# Non-synchronous Counters

### Divide-by-2 Counter

Two ways of obtaining a divide-by-two counter are shown by Figs .10(a) and (b). The J-K flip-flop circuit in (a) has both its J and K inputs held permanently at logical 1. The circuit toggles at the end of each clock pulse and generates an output pulse waveform at one-half the clock frequency. The circuit waveforms are given in Fig. 10(c). The D flip-flop can be converted to operate as a divide-by-2 counter by connecting its D and Ǭ terminals together as shown in Fig .10(b). The circuit's input and output waveforms are given in Fig .10(d). At the first leading edge of the clock, when Q = 1 and Ǭ = 0 so that D = 0, the circuit switches to have Q = 0. Now Ǭ = D = 1 and on the leading edge of the second clock pulse the circuit switches again so that Q = 1, Ǭ = 0 and so on.

Divide-by-4 Counter

If two J-K, or two D, nip-flops are cascaded. Fig .11, a divide-by-4 counter will be produced. Consider the J-K circuit and suppose that initially both stages are reset (QA = QB = 0). The trailing edge of the first clock pulse (input pulse) will toggle flip-flop A and QA will change from 0 to 1. The other flip-flop will be unaffected. The second pulse will again toggle flip-flop A and make QA change from 1 to 0. This is the trailing edge of a pulse so that flip-flop B also toggles to give QB = 1. Thus, after two input pulses the state of the counter is QA = 0, QB = 1 . A third input pulse will cause FFA to toggle again but the change from 0 to 1 in QA will have no effect on FFB. Now both flip-flops are set and QA = QB = 1.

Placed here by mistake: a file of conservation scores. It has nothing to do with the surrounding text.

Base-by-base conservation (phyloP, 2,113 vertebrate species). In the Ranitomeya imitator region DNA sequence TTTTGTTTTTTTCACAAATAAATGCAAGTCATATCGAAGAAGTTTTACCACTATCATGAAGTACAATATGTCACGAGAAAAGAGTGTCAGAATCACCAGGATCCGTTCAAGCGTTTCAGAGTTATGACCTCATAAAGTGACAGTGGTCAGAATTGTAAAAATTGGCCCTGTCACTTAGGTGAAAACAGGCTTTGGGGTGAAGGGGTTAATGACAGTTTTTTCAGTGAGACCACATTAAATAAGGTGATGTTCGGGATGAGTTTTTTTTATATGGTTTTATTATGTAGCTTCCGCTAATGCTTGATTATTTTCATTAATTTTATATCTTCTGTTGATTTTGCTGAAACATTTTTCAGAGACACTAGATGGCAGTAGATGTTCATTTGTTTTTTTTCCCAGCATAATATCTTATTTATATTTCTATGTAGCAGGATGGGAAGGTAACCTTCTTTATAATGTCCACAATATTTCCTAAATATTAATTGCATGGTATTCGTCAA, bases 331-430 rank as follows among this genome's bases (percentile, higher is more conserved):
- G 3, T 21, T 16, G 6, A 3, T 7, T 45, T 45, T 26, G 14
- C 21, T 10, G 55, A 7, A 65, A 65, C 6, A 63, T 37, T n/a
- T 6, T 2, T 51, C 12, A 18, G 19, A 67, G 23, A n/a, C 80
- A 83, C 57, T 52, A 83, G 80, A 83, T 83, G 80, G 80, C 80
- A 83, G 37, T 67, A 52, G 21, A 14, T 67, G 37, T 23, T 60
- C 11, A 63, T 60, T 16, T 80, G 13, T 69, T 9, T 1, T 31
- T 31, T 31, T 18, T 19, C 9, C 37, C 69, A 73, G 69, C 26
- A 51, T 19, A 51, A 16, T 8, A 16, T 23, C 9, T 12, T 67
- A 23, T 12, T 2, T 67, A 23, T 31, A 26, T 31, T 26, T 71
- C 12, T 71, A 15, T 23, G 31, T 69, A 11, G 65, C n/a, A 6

A fourth input pulse toggles FFA and QA changes from 1 to 0; this change causes FFB to toggle also and so QA = QB = 0. The count sequence is now complete and any more input pulses will make the circuit count through the same sequence once again. The circuit waveforms are shown by Fig .12.

Divide-by-8 Counter

A divide-by-8 counter requires three flip-flops connected in cascade and Figs. 13(a) and (b) show the J-K and D flip-flop versions, respectively. This time the operation of the D flip-flop circuit will be described. Suppose that all three flip-flops are initially reset so that QA = QB = Qc = 0 and DA = DB = Dc = 1.

(a) At the end of input pulse 1 FFA changes state to have QA = 1, DA = 0 . FFB and FFC are unaffected.

(b) At the end of input pulse 2 FFA changes state to QA = 0, DA = 1, The change in QA from 1 to 0 causes FFB to change state. Now: QA = 0, QB = 1; DA = 1, DB = 0. FFC is unaffected.

(c) At the end of input pulse 3 FFA changes state to QA = 1 , DA = 0. The change in QA from 0 to 1 does not affect either FFB or FFC. Now QA = QB = 1. DA = DB = 0.

(d) At the end of input pulse 4 FF/4 changes state to QA = 0 , DA = 1 . This is the trailing edge of a pulse so that FFB switches to have QB = 0 , DB = 1. The change in QB from 1 to 0 causes FFC to switch from RESET to SET and have Qc = 1 , Dc = 0. Now the counter state is QA = QB = 0 , Qc = 1 .

The counter carries on with this sequence until the seventh input pulse is applied when QA = QB = Qc = 1 . An eighth input pulse will then reset all stages to give QA = QB = Qc = 0. Thus the circuit has eight different states and a maximum count of 111 or decimal 7.